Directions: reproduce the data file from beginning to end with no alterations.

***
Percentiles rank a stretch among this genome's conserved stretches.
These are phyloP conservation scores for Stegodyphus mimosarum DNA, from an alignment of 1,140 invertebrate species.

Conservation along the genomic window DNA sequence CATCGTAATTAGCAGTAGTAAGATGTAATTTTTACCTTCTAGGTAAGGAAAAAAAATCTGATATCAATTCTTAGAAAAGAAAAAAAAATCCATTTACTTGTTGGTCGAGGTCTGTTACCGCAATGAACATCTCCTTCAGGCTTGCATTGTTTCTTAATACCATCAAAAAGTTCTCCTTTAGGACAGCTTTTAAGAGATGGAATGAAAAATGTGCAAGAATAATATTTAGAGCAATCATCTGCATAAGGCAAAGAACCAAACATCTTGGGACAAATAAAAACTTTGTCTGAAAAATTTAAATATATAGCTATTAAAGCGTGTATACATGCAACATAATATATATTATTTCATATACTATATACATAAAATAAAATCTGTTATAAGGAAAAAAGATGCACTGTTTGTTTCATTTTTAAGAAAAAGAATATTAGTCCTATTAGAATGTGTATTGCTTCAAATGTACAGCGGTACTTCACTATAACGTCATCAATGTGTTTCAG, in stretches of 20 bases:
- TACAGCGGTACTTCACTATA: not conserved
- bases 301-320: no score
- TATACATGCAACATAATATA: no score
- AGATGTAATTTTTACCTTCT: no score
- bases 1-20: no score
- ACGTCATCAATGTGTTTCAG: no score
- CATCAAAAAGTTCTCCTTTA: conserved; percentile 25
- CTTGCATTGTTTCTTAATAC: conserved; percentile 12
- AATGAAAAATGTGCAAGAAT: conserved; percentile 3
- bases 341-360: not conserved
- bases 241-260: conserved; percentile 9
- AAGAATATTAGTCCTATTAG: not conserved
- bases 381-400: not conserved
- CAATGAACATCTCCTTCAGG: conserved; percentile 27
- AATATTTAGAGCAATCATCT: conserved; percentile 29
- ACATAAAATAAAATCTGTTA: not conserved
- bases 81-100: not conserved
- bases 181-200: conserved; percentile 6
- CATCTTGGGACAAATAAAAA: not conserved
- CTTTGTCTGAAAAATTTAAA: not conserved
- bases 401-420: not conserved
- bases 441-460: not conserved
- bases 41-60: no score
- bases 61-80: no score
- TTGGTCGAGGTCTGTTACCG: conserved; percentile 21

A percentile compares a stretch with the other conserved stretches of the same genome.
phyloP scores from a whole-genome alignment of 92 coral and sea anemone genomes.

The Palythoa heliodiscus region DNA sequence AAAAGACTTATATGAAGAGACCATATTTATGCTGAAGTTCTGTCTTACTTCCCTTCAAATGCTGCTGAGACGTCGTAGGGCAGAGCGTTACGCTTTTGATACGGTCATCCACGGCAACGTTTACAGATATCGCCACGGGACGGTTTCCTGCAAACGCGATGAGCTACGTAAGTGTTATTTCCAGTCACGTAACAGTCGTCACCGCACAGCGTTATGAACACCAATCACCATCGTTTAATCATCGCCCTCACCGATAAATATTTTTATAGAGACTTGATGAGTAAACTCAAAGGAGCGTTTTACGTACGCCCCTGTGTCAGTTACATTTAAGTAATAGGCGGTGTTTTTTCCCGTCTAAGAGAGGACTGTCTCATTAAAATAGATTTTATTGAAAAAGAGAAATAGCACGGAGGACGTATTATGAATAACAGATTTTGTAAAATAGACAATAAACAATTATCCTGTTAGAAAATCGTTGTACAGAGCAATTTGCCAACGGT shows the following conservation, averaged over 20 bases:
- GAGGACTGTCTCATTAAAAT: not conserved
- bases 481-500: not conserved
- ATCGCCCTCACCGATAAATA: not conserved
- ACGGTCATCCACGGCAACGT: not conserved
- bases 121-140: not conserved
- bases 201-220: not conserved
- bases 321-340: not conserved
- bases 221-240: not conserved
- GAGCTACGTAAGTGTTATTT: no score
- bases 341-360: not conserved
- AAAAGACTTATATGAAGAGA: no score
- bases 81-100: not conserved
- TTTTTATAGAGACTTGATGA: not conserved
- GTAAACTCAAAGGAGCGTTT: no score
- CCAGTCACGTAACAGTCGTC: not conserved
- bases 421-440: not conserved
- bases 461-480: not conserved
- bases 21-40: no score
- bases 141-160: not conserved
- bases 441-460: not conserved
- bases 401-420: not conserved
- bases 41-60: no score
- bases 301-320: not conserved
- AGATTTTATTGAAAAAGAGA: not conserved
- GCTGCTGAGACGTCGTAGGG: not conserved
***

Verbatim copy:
Percentiles rank a stretch among this genome's conserved stretches.
These are phyloP conservation scores for Stegodyphus mimosarum DNA, from an alignment of 1,140 invertebrate species.

Conservation along the genomic window DNA sequence CATCGTAATTAGCAGTAGTAAGATGTAATTTTTACCTTCTAGGTAAGGAAAAAAAATCTGATATCAATTCTTAGAAAAGAAAAAAAAATCCATTTACTTGTTGGTCGAGGTCTGTTACCGCAATGAACATCTCCTTCAGGCTTGCATTGTTTCTTAATACCATCAAAAAGTTCTCCTTTAGGACAGCTTTTAAGAGATGGAATGAAAAATGTGCAAGAATAATATTTAGAGCAATCATCTGCATAAGGCAAAGAACCAAACATCTTGGGACAAATAAAAACTTTGTCTGAAAAATTTAAATATATAGCTATTAAAGCGTGTATACATGCAACATAATATATATTATTTCATATACTATATACATAAAATAAAATCTGTTATAAGGAAAAAAGATGCACTGTTTGTTTCATTTTTAAGAAAAAGAATATTAGTCCTATTAGAATGTGTATTGCTTCAAATGTACAGCGGTACTTCACTATAACGTCATCAATGTGTTTCAG, in stretches of 20 bases:
- TACAGCGGTACTTCACTATA: not conserved
- bases 301-320: no score
- TATACATGCAACATAATATA: no score
- AGATGTAATTTTTACCTTCT: no score
- bases 1-20: no score
- ACGTCATCAATGTGTTTCAG: no score
- CATCAAAAAGTTCTCCTTTA: conserved; percentile 25
- CTTGCATTGTTTCTTAATAC: conserved; percentile 12
- AATGAAAAATGTGCAAGAAT: conserved; percentile 3
- bases 341-360: not conserved
- bases 241-260: conserved; percentile 9
- AAGAATATTAGTCCTATTAG: not conserved
- bases 381-400: not conserved
- CAATGAACATCTCCTTCAGG: conserved; percentile 27
- AATATTTAGAGCAATCATCT: conserved; percentile 29
- ACATAAAATAAAATCTGTTA: not conserved
- bases 81-100: not conserved
- bases 181-200: conserved; percentile 6
- CATCTTGGGACAAATAAAAA: not conserved
- CTTTGTCTGAAAAATTTAAA: not conserved
- bases 401-420: not conserved
- bases 441-460: not conserved
- bases 41-60: no score
- bases 61-80: no score
- TTGGTCGAGGTCTGTTACCG: conserved; percentile 21

A percentile compares a stretch with the other conserved stretches of the same genome.
phyloP scores from a whole-genome alignment of 92 coral and sea anemone genomes.

The Palythoa heliodiscus region DNA sequence AAAAGACTTATATGAAGAGACCATATTTATGCTGAAGTTCTGTCTTACTTCCCTTCAAATGCTGCTGAGACGTCGTAGGGCAGAGCGTTACGCTTTTGATACGGTCATCCACGGCAACGTTTACAGATATCGCCACGGGACGGTTTCCTGCAAACGCGATGAGCTACGTAAGTGTTATTTCCAGTCACGTAACAGTCGTCACCGCACAGCGTTATGAACACCAATCACCATCGTTTAATCATCGCCCTCACCGATAAATATTTTTATAGAGACTTGATGAGTAAACTCAAAGGAGCGTTTTACGTACGCCCCTGTGTCAGTTACATTTAAGTAATAGGCGGTGTTTTTTCCCGTCTAAGAGAGGACTGTCTCATTAAAATAGATTTTATTGAAAAAGAGAAATAGCACGGAGGACGTATTATGAATAACAGATTTTGTAAAATAGACAATAAACAATTATCCTGTTAGAAAATCGTTGTACAGAGCAATTTGCCAACGGT shows the following conservation, averaged over 20 bases:
- GAGGACTGTCTCATTAAAAT: not conserved
- bases 481-500: not conserved
- ATCGCCCTCACCGATAAATA: not conserved
- ACGGTCATCCACGGCAACGT: not conserved
- bases 121-140: not conserved
- bases 201-220: not conserved
- bases 321-340: not conserved
- bases 221-240: not conserved
- GAGCTACGTAAGTGTTATTT: no score
- bases 341-360: not conserved
- AAAAGACTTATATGAAGAGA: no score
- bases 81-100: not conserved
- TTTTTATAGAGACTTGATGA: not conserved
- GTAAACTCAAAGGAGCGTTT: no score
- CCAGTCACGTAACAGTCGTC: not conserved
- bases 421-440: not conserved
- bases 461-480: not conserved
- bases 21-40: no score
- bases 141-160: not conserved
- bases 441-460: not conserved
- bases 401-420: not conserved
- bases 41-60: no score
- bases 301-320: not conserved
- AGATTTTATTGAAAAAGAGA: not conserved
- GCTGCTGAGACGTCGTAGGG: not conserved